As for Gobert and Mitchell, it will be interesting to see if their relationship can be repaired since there were reports of it being rocky due to the virus and how Gobert was so cavalier about the whole thing.

      Mitchell is a super cool guy. One of the guys who plays at Cal, Joel Brown, played at the same high school program as Mitchell (Brewster Academy in Wolfeboro, New Hampshire) and is tight with Mitchell's sister Jordan. Brown told me Mitchell is the nicest guy and that his sister is really nice, too. Seems like a great family, so I'm not surprised that Mitchell is as socially active as he is!

    • Donovan is awesome.

      I would like to think the strain between Rudy and Donovan hasn’t been as bad as the sports guys have made it out to be. The Jazz had really marketed those two as great buddies before the pandemic—they did lots of ads together that aired during the local game broadcasts.

      My hope for team camaraderie went up a notch after I heard the Ingles’ talk with Coach Quin Snyder on their podcast—that guy seems like just an amazing person: extremely intelligent (he has a law degree), very aware of the political dynamics playing out in the league right now, and totally supportive of his players as human beings, not just as basketball players.

      BTW, I read today that Mike Conley is another one with reason to pass on the bubble...he and his wife have a baby on the way due at the end of August...

    • Looks like Mike Conley is gonna play. The team has been strategizing about how they will make up for Bojan Bogdanović’s absence. 😕 BB is recovering from a surgery and won’t be ready to play in time. He is a go-to 3-point shooter.

    • No reason Gobert and Mitchell shouldn't be able to patch things up. There are teammates who have had way worse issues.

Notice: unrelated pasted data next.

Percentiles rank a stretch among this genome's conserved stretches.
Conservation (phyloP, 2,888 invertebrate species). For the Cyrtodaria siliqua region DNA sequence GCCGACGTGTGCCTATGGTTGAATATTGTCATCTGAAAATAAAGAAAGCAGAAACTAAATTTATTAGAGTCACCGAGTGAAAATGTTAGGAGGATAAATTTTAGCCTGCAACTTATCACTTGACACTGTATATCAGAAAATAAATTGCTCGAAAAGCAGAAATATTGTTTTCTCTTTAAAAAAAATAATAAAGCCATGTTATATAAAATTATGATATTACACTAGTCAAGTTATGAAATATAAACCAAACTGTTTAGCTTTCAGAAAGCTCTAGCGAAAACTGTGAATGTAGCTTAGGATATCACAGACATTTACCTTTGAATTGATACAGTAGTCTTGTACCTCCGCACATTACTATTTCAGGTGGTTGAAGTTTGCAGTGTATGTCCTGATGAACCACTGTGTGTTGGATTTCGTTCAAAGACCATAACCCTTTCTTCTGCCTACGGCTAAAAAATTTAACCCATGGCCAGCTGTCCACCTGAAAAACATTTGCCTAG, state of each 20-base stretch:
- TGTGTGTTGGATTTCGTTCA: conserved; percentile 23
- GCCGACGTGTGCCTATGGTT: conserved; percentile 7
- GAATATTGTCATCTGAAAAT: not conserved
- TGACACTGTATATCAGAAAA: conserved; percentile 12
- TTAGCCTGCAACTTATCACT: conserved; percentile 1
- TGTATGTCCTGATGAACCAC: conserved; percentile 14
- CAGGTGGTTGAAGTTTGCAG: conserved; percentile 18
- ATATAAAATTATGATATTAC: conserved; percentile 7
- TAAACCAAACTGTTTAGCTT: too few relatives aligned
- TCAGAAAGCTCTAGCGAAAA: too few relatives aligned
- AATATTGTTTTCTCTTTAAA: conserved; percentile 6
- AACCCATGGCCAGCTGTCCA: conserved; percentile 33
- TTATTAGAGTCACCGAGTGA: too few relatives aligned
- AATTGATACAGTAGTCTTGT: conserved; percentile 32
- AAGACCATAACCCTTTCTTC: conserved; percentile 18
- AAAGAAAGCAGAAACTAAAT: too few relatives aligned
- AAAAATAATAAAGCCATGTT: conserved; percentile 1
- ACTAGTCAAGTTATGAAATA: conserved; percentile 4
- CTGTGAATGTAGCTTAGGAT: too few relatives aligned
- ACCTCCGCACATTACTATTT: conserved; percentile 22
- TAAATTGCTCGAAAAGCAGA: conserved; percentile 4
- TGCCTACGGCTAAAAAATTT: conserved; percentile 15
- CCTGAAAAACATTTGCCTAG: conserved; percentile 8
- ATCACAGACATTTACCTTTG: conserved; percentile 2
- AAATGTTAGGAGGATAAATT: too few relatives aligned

The Jazz are one of those teams who might shock everyone and win the title, so I'm sure that's playing a big role in their motivation to put any differences in the rear view mirror.

    • The Jazz need Mike Conley. I know he hasn't delivered like they hoped he would, but they need all the bodies they can and maybe Conley will finally have things click in Orlando.

      Losing Bogdanovic definitely hurts them as he was their main 3-point threat. But Quin Snyder is one of the best coaches in the NBA, if not the best. So, I'm confident he'll figure something out.

      Snyder is also a really good dude. One of our national reporters at mentioned how much Snyder helped him out when he was just getting started in the business. That was really nice to hear.

    • Another issue I have is whether or not the players will fully get on board. It's possible that the closer we get to the restart of the season, the more players we have bail for one reason or another.

      This is an issue that is hard to measure. Will it reveal who really loves to play the game (as opposed to loves the money, loves the adulation, loves the power)? Will we see which teams really have a team-first mindset?

    • Exactly. This whole thing could be quite revealing, though I am sympathetic to guys wanting to rest up if their team isn’t really in the mix. Some teams, like the Utah Jazz, have to look at this as a golden opportunity to steal one. For all the reasons you said.

    • There is so much money at stake that they all really want to make this work. After a few outbreaks people will get the seriousness of the situation and the gravity of losing tons of money. At that point you’ll see them get serious about socially isolating. I think there may be a few outbreaks and stalls but it’ll go ahead despite this.